Friendly Malawi gained independence in 1964. The famous lake comprises a large part of the countries size. A beautiful and hilly country,it’s most memorable asset is it’s people, amongst the friendliest in Africa.


Area: 118,484 sq. km (35th in Africa)
Capital: Lilongwe (Zomba until 1975)
Largest towns: Blantyre, Lilongwe, Zomba, Mzuzu
Population: 12 million
Official language: English
Other languages: Chichewa, Yao, Ngoni, Nyanja
Currency: Malawian Kwacha
Head of state: President Bingu wa Mutharika
Life expectancy: 41 years
Literacy: 62%
Per Capita Income: US$200


Lake Malawi (3rd biggest in Africa, 585km by 80km).
Liwonde National Park. Kuzungu National Park.


Tourism. Agriculture.


European. Bantu – Ngoni, Chewa.


Christian. ZCC. Muslim.


Dominated by the Rift Valley.

Lake Malawi is part of the Rift Valley.
Three seasons in Malawi: hot rainy season from November to April; moderate dry season from May to August; hot dry season in September and October.


The name Malawi derives from the Maravi Kingdom. Slave trading was very big, with local tribes and Islamic converts selling locals to the Portuguese.
Scottish missionaries were greatly responsible for curbing the slave trade.

Gained independence through Dr. Hastings Kamuzu Banda in 1964 (still known as Nyasaland). Banda was a dictator, dictating what people should do and how they should dress. Banda was still in rule till 1994 – being puppeted by his “Official Hostess” and her uncle John Tembo. In 1994 first multi-party elections were held and won by UDF under Bakili Muluzi.


Pretty safe, as long as you do not go looking for trouble.
Always be careful when stopping along the side of the road.


Pretty strong currency for African standards.
It is possible but difficult to get money from credit cards from the banks.
It is not advised.
There are places for changing money readily available in big towns.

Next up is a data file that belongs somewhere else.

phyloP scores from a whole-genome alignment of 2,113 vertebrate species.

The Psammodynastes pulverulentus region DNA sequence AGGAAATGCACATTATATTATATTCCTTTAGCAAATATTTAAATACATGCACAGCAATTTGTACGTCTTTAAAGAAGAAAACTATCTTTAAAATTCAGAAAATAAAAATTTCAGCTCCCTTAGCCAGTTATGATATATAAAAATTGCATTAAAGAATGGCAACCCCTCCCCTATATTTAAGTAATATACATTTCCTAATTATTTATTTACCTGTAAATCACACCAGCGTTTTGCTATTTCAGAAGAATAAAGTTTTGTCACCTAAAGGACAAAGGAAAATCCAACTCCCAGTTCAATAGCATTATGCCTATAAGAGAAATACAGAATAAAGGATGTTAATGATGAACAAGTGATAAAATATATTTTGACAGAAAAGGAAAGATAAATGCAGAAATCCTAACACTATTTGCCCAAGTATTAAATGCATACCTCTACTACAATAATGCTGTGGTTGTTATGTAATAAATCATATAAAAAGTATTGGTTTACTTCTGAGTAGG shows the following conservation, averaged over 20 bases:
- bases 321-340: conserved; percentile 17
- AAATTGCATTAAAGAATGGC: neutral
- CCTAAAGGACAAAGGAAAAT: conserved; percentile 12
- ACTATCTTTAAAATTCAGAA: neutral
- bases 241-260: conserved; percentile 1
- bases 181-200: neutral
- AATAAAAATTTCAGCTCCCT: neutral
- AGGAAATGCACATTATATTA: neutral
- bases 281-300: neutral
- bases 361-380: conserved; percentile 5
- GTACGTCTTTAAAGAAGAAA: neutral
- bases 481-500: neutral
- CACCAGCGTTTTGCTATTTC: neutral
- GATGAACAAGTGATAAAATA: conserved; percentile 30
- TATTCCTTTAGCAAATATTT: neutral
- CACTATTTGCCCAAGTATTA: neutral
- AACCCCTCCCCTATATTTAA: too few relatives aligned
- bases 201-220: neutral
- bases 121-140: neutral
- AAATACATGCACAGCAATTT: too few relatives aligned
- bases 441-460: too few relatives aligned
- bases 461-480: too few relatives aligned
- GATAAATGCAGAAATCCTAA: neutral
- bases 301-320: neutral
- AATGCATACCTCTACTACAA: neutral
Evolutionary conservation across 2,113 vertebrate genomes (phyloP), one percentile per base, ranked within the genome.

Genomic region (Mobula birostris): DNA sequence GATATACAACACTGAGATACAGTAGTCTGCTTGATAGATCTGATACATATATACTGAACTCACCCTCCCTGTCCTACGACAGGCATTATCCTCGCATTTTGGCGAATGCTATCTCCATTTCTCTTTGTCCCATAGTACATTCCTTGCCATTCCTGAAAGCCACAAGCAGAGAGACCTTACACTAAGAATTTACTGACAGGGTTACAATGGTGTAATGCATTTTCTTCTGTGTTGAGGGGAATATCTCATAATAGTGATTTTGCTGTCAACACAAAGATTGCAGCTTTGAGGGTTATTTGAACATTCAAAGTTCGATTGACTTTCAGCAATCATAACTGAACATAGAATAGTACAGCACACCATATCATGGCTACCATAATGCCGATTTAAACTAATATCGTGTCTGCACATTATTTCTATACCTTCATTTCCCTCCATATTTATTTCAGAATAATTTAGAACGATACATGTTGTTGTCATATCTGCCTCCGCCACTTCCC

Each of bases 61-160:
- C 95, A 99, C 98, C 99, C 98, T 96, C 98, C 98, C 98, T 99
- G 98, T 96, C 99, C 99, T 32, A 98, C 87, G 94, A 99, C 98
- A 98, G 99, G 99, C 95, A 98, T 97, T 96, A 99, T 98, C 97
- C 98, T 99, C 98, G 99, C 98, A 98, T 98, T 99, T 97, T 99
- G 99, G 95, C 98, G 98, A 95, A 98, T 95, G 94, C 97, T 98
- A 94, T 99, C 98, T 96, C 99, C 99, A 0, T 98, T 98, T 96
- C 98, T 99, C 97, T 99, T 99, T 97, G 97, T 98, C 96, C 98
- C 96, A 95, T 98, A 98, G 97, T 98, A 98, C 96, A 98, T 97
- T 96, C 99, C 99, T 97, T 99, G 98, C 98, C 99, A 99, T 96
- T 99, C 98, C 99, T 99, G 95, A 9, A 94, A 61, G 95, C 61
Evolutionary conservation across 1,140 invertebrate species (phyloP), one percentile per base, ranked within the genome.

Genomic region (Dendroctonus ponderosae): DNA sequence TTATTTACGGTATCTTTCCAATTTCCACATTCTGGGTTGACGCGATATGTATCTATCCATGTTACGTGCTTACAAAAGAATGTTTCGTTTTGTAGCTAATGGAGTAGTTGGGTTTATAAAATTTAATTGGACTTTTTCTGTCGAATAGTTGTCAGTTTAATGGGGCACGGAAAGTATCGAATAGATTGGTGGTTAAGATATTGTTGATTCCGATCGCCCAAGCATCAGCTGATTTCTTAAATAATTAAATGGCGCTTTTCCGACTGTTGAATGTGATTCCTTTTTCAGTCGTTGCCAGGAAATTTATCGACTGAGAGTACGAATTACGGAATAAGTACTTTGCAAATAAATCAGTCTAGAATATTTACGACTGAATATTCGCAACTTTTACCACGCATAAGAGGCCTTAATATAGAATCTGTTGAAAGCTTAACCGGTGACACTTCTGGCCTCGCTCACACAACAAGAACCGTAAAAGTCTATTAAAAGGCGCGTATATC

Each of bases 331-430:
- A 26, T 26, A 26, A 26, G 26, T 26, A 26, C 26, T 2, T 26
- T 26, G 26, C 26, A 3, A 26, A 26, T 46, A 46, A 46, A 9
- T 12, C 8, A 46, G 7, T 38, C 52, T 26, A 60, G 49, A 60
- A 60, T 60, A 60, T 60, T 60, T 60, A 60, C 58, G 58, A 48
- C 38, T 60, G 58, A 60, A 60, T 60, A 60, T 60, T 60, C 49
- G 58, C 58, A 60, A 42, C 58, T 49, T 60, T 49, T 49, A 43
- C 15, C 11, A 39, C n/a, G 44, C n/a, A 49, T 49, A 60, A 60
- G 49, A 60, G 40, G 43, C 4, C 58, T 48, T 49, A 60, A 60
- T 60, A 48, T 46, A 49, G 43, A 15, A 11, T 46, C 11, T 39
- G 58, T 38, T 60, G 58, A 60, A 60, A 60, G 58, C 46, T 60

Banking – 08:00 to 13:00 on weekdays.


The postal and telephone services are not very reliable



   Metal Products
   Construction equipment and materials
   Home and Office material
   Pulp and Paper
   Beer, Spirits and Cigarettes
   Food processing
   Inorganic salts and acids
   Other Chemicals
   Chemicals and Health related products
   Precious Stones
   Textile and Fabrics
   Cereals and Vegetable Oils
   Cotton, Rice, Soy Beans and Others
   Tropical Treetops and Flowers
   Miscellaneous Agriculture
   Fish and Seafood
   Meat and Eggs
   Animal Fibers
   Milk and Cheese
   Not Classified

The economy of Malawi is predominantly agricultural, with about 90% of the population living in rural areas. The landlocked country in south central Africa ranks among the world’s least developed countries. Agriculture accounts for 37% of GDP and 85% of export revenues. The economy depends on substantial inflows of economic assistance from the IMF, the World Bank, and individual donor nations. The government faces strong challenges: to spur exports, to improve educational and health facilities, to face up to environmental problems of deforestation and erosion, and to deal with the rapidly growing problem of HIV/AIDS in Africa.

Malawi was ranked the 118th safest investment destination in the world in the March 2011 Euromoney Country Risk rankings.